If your hot water heater is not keeping water heated, it may not be the heater itself that is the problem. The water is actually heated by a heating element inside the tank that acts like a thermostat. When the water cools down below a certain temperature, the element will come on and reheat the water to the preset temperature. Over time, due to frequent use, the element can become corroded and wear out. You can do some simple tests to see if your heating element is the cause of your lack of hot water.
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Determine which of the two heating elements in your water heater could be the problem by turning on the water at the faucet and feeling the temperature of the water. If the water starts off cold, it could be the upper element, but if it starts off warm and turns cold, it could be the lower element.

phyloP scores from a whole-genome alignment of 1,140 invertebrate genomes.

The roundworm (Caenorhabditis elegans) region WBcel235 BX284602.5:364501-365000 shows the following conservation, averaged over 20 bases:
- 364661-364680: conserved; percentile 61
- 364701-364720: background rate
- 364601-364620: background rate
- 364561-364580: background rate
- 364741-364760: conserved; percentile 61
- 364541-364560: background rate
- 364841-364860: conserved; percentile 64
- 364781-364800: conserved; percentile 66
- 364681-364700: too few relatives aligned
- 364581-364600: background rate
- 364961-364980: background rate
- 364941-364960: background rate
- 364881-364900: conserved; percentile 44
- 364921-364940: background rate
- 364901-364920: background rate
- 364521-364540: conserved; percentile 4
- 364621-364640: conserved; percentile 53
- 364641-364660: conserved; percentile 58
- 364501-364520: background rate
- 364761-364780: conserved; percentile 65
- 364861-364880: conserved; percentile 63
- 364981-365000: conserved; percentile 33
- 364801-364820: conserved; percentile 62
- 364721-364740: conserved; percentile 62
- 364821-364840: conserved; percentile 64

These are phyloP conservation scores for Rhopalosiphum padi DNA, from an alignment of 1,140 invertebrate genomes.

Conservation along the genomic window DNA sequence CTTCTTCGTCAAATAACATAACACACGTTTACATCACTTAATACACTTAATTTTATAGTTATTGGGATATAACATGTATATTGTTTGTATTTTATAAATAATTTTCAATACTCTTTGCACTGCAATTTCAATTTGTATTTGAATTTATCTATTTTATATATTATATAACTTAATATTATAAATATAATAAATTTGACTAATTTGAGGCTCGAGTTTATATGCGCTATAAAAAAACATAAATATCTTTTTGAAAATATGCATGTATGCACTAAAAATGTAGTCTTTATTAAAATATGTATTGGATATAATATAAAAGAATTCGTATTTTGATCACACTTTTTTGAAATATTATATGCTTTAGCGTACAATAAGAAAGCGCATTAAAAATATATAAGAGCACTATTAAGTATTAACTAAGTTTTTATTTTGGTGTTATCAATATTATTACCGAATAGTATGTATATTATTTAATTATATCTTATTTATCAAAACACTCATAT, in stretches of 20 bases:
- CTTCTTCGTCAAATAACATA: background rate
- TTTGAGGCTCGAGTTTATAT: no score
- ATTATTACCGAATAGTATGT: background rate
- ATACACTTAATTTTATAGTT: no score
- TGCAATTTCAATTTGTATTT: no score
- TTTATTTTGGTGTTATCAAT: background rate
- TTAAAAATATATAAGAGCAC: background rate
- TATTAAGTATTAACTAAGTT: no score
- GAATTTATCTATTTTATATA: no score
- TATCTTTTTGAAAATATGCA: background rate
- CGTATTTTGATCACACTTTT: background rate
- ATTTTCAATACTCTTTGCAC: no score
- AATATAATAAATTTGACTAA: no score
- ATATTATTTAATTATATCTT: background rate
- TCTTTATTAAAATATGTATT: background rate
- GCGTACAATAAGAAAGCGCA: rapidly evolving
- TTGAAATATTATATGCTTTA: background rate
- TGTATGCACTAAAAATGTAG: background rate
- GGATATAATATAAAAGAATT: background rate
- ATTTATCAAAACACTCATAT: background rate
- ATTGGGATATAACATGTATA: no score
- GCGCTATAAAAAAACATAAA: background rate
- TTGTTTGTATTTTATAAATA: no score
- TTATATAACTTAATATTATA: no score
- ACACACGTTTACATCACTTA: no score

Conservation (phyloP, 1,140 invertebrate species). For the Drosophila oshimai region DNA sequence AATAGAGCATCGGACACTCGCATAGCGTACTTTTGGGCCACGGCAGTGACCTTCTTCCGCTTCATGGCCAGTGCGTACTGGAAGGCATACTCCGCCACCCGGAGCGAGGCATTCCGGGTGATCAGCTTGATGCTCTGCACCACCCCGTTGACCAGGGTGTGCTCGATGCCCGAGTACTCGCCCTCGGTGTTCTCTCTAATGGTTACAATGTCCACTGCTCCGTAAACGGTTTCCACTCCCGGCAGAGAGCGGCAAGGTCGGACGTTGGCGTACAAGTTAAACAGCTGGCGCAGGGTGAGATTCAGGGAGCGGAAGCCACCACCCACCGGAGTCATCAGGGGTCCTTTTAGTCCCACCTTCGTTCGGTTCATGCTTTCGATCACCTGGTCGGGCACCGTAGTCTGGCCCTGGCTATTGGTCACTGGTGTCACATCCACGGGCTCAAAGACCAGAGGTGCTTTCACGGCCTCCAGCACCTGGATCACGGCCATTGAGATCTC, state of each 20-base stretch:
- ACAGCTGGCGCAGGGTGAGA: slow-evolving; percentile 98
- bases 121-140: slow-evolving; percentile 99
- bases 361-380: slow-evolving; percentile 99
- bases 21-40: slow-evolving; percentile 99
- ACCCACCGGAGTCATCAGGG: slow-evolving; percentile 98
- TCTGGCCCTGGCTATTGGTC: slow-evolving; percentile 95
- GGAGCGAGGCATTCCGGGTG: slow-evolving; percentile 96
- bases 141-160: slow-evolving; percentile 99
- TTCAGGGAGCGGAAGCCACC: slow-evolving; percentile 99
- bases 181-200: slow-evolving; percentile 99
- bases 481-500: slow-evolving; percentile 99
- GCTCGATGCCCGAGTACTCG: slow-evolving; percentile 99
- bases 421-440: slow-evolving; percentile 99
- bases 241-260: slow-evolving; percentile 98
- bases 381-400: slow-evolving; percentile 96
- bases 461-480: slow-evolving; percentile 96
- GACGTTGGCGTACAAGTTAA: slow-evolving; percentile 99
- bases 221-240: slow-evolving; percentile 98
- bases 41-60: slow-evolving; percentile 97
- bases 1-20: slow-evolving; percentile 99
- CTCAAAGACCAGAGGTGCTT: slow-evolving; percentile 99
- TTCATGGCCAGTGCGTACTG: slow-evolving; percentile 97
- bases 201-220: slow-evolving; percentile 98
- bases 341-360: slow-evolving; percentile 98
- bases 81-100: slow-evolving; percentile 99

Turn off the breaker switch to the hot water heater at the breaker box. If the heater is an electric unit, unplug it from the outlet. Remove the upper and lower access panels to the heating elements on the side of your water heater by using a screwdriver to undo the cover plate.
Unfasten one of the electrical wires attached to the upper heating element terminal with a screwdriver and move the wire out of the way, so that it doesn't contact any metal pieces. Set the multimeter to home position.
Touch both of the multimeter probes to the terminals on the front of the heating element and check the results. If your multimeter reads 7.5 ohms or more, the heating element is working properly; if the meter is reading "infinity" or "1", the element needs replacing.
Reattach the electrical wire to the heating element, then repeat step 4 for the lower heating element. If you find that either of the heating elements are bad, replace the element to get your water heater working again.